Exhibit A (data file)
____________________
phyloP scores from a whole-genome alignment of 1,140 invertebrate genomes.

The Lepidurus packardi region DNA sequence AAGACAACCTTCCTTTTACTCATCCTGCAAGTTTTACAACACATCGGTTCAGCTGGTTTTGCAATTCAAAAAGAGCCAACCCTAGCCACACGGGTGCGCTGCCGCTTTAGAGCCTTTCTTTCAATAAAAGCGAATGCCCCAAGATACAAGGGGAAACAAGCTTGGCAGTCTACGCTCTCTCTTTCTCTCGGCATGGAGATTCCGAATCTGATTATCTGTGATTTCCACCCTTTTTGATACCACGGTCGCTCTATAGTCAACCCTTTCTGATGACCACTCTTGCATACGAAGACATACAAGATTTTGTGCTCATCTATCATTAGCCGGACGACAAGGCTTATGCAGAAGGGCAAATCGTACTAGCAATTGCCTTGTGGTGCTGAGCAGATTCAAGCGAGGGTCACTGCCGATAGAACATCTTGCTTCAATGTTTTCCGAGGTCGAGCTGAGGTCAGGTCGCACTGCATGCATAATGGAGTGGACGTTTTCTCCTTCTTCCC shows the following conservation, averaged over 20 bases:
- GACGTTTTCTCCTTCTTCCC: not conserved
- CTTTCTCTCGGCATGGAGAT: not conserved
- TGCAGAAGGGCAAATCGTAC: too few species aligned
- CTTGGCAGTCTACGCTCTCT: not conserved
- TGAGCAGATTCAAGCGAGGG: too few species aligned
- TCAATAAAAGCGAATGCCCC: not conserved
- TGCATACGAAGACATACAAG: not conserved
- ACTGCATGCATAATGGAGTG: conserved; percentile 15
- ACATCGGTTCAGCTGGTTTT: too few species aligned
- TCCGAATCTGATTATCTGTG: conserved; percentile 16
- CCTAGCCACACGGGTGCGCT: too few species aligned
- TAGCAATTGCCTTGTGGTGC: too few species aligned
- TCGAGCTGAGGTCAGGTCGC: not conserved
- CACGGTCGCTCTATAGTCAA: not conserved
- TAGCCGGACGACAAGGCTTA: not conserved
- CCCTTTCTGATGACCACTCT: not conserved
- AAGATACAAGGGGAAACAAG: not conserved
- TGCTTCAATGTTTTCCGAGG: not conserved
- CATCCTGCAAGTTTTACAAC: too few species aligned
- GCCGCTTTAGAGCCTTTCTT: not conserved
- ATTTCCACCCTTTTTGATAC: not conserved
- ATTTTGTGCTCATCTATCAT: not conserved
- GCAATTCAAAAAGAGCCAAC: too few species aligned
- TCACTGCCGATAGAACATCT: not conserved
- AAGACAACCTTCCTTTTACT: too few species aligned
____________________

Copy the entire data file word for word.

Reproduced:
phyloP scores from a whole-genome alignment of 1,140 invertebrate genomes.

The Lepidurus packardi region DNA sequence AAGACAACCTTCCTTTTACTCATCCTGCAAGTTTTACAACACATCGGTTCAGCTGGTTTTGCAATTCAAAAAGAGCCAACCCTAGCCACACGGGTGCGCTGCCGCTTTAGAGCCTTTCTTTCAATAAAAGCGAATGCCCCAAGATACAAGGGGAAACAAGCTTGGCAGTCTACGCTCTCTCTTTCTCTCGGCATGGAGATTCCGAATCTGATTATCTGTGATTTCCACCCTTTTTGATACCACGGTCGCTCTATAGTCAACCCTTTCTGATGACCACTCTTGCATACGAAGACATACAAGATTTTGTGCTCATCTATCATTAGCCGGACGACAAGGCTTATGCAGAAGGGCAAATCGTACTAGCAATTGCCTTGTGGTGCTGAGCAGATTCAAGCGAGGGTCACTGCCGATAGAACATCTTGCTTCAATGTTTTCCGAGGTCGAGCTGAGGTCAGGTCGCACTGCATGCATAATGGAGTGGACGTTTTCTCCTTCTTCCC shows the following conservation, averaged over 20 bases:
- GACGTTTTCTCCTTCTTCCC: not conserved
- CTTTCTCTCGGCATGGAGAT: not conserved
- TGCAGAAGGGCAAATCGTAC: too few species aligned
- CTTGGCAGTCTACGCTCTCT: not conserved
- TGAGCAGATTCAAGCGAGGG: too few species aligned
- TCAATAAAAGCGAATGCCCC: not conserved
- TGCATACGAAGACATACAAG: not conserved
- ACTGCATGCATAATGGAGTG: conserved; percentile 15
- ACATCGGTTCAGCTGGTTTT: too few species aligned
- TCCGAATCTGATTATCTGTG: conserved; percentile 16
- CCTAGCCACACGGGTGCGCT: too few species aligned
- TAGCAATTGCCTTGTGGTGC: too few species aligned
- TCGAGCTGAGGTCAGGTCGC: not conserved
- CACGGTCGCTCTATAGTCAA: not conserved
- TAGCCGGACGACAAGGCTTA: not conserved
- CCCTTTCTGATGACCACTCT: not conserved
- AAGATACAAGGGGAAACAAG: not conserved
- TGCTTCAATGTTTTCCGAGG: not conserved
- CATCCTGCAAGTTTTACAAC: too few species aligned
- GCCGCTTTAGAGCCTTTCTT: not conserved
- ATTTCCACCCTTTTTGATAC: not conserved
- ATTTTGTGCTCATCTATCAT: not conserved
- GCAATTCAAAAAGAGCCAAC: too few species aligned
- TCACTGCCGATAGAACATCT: not conserved
- AAGACAACCTTCCTTTTACT: too few species aligned